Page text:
From the Associated Press:
BETHLEHEM, West Bank (AP) — Workers renovating a house in the traditional town of Jesus’ birth accidentally discovered an untouched ancient tomb containing clay pots, plates, beads and the bones of two humans, a Palestinian antiquities official said Tuesday.
The 4,000-year-old tomb provides a glimpse of the burial customs of the area’s inhabitants during the Canaanite period, said Mohammed Ghayyada, director of the Palestinian Authority’s Ministry of Tourism and Antiquities.
Workers in a house near the Church of the Nativity uncovered a hole leading to the grave, which was about one meter (yard) below ground, he said. They contacted antiquities officials, who photographed the grave intact before removing its contents.
They dated the grave to the Early Bronze Age, between 1,900 B.C. and 2,200 B.C.
Jerusalem-based archaeologist and historian Stephen Pfann called the find “an important reference to the life of the Canaanites,” adding that it could give a glimpse into life in the area before the time when the Biblical patriarchs are said to have lived.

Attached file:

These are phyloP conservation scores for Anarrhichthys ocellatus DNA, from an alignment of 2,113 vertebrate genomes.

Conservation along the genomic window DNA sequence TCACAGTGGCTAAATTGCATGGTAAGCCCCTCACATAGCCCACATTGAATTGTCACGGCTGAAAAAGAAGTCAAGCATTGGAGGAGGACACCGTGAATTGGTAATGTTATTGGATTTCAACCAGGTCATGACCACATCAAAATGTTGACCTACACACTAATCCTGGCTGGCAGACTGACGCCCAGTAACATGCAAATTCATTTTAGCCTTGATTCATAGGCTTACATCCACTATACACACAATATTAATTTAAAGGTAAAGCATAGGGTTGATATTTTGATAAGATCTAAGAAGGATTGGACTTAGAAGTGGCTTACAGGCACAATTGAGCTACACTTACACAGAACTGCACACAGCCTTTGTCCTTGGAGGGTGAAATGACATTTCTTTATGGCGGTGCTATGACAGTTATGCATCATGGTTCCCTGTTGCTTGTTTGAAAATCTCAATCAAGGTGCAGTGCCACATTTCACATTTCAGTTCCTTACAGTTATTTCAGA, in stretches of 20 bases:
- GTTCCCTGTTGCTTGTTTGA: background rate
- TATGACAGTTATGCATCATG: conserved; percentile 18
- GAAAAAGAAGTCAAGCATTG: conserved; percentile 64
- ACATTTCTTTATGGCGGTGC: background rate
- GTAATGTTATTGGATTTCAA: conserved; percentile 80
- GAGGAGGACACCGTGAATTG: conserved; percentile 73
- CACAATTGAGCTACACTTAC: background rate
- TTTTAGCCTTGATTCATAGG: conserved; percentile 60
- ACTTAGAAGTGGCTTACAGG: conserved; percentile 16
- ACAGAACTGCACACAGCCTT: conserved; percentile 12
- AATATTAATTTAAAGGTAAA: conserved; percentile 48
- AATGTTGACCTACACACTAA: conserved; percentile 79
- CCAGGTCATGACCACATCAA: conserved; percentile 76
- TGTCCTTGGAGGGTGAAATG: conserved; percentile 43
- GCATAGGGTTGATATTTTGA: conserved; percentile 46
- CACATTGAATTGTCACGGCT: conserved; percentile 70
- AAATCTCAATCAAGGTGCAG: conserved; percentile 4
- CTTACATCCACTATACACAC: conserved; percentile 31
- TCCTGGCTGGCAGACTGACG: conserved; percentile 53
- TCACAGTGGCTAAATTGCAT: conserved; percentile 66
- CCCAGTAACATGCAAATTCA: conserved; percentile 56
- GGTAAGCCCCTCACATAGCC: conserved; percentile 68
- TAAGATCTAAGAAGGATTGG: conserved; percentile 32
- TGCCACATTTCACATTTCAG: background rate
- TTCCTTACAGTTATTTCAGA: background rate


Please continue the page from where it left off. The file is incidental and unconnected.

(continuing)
While many artifacts exist from this period, intact graves are rare, mainly because of looting, he said.
The article continues here (and another photo here). A few comments:
The tomb dates to the Intermediate Bronze period, also confusingly known as Early Bronze IV or Middle Bronze I. Many tombs from this period, including intact ones, have been found throughout Israel. In fact, this period is primarily known from its cemeteries, with relatively few settlements discovered. (See this post for photos of a cemetery from this period found a couple of years ago in Jerusalem.)
More importantly, this tomb indicates an early presence in the city that later came to be known as Bethlehem, the city of David’s birth. I don’t see anything about material from this period in NEAEH, which may indicate the significance of this discovery.
HT: Joe Lauer